He wrote much on the evidences as according to the known laws of . well as doctrines of the Christian evidence, would make it more revelation. The book, entitled In- credible than it is with respect to stitutes of Natural and Revealed distant ages.' If he has been able Religion, in 2 vols. 8vo. is design- to make good this position in the

ed to give a general view of relig- discourse, it must be valuable inrious truth and duty, suited to in- deed. If we have all the evidence struct and interest common chris- which we can have, that Jesus tians. It consists of the lectures, rose from the dead, surely we have which the author delivered to the enough to beat down all the strong young persons of his congrega- holds of infidelity, and put an end tion.

The greater part of the to doubt or cavil. work is free from his peculiarities The Letters to a philosophical of thinking, and is adapted to edi- unbeliever, 2 vols. 8vo. deserve fy persons of different sentiments. the attention of all, who have difHis Discourses on the Eridenges ficulties on the subject of natural

religion. The Comparison of the learned work upon this subject. institutions of Moses with those of It remained for a considerable time the Hindoos and other oriental na- without any formal answer of imtions ; of the doctrine of heathen portance till the work of Dr.Jamephilosophy with christianity ; his

son. Answers to Paine and to Volney, In the history of early opinions are certainly works to be read with the argument is in a great degree benefit and pleasure.

original.* • Former theologians The controversy with Dr. Linn, have appealed to the fathers as adin which the latter was thought by vocates for the doctrines which his friends and by the orthodox they themselves espoused, and have publick to have acquired honour, endeavoured to support the credit began from a little pamphlet of of their respective systems by the Dr. P. entitled, Socrates and Jesus authority of the venerable confescompared ; written with a view to sors of the primiuve church. Dr. confute the Deists.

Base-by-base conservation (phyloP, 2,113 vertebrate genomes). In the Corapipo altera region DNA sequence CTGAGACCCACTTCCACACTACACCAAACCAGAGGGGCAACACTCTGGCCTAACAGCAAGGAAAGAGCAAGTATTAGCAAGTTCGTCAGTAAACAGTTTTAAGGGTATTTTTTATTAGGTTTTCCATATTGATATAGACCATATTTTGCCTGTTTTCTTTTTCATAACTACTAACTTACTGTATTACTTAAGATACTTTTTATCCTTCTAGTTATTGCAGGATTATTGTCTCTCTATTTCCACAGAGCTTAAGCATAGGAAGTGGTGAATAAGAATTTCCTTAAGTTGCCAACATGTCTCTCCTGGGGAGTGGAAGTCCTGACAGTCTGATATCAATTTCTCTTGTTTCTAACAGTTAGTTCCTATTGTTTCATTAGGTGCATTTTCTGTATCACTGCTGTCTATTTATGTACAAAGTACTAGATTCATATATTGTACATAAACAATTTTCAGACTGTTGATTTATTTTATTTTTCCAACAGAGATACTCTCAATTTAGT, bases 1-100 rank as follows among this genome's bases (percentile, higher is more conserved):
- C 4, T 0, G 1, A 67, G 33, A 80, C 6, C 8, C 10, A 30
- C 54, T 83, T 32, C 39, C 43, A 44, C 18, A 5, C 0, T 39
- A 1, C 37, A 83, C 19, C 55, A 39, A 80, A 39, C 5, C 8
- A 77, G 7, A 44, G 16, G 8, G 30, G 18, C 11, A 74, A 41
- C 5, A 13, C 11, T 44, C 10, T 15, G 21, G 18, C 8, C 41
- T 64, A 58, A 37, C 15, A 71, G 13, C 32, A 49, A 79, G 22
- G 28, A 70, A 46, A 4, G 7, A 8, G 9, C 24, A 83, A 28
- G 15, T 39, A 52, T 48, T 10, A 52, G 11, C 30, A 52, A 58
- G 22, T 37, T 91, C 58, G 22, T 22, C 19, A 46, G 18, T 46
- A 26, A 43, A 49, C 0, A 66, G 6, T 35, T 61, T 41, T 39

Priestley has chosen very different The Tracts in defence of Uni- ground. He is the first controvertarianism and of doctrines connec- sial writer who has ventured opented with it, make no small part of ly to declare, that his doctrine is Dr. P.'s writings.

in direct opposition to that of the In the first place the argument great names to whose authority he is compressed into small books appeals, and who have hitherto and pamphlets ; one ha general been generally regarded as the auview of the arguments for the uni- thorised expositors of the christian ty of God, and against the divinity faith. He allows that very few, if and pre-existence of Christ, from any, of these eminent men were, reason, from the scriptures, and properly speaking, Unitarians in from history ;' then various de- principle. Nay, that they even fences of Unitarianism, from 1786 beld the doctrine of the proper lo 1789 ; "an appeal to the serious humanity of Christ in contempt and candid professors of christian- and abhorrence, and that they opity;' and a familiar illustration of posed it to the utmost of their certain passages of scripture relat- power. He nevertheless contends, ing to the same subject. His op- that the great body of christians, ponents were Dr. Horne, Dr. both Jews and heathens, for the Price, and Mr. Parkhurst ; Dr. three first centuries, were strenuGeddes, Mr. Howe, Messrs. Bar- ous advocates for the proper unity nard, Knowles, Hawkins, and oth- of God, and that they zealously ers. This subject occupies a large opposed the gnostick, the platonpart of the history of the corrup- ick, and the arian doctrines, as tions of christianity,'..2 vols. 8vo., they were successively introduced, which led to the acute, and and all the other speculations of interesting controversy between the philosophising christians,which Dr. P. and Dr. Horseley, and final- were invented to shelter themly to his publication of the history selves from the disgrace of being of early opinions concerning Jesus the disciples of a low-born Jew, Christ, compiled from original who had been ignominiously exewriters, proving that the christian cuted as a common malefactor. church was at first Unitarian,' 4 He aims to show that this alarm vols. 8vo. This is Dr. P,'s great. est effort, and most elaborate and * Belsham's Reply to Smith.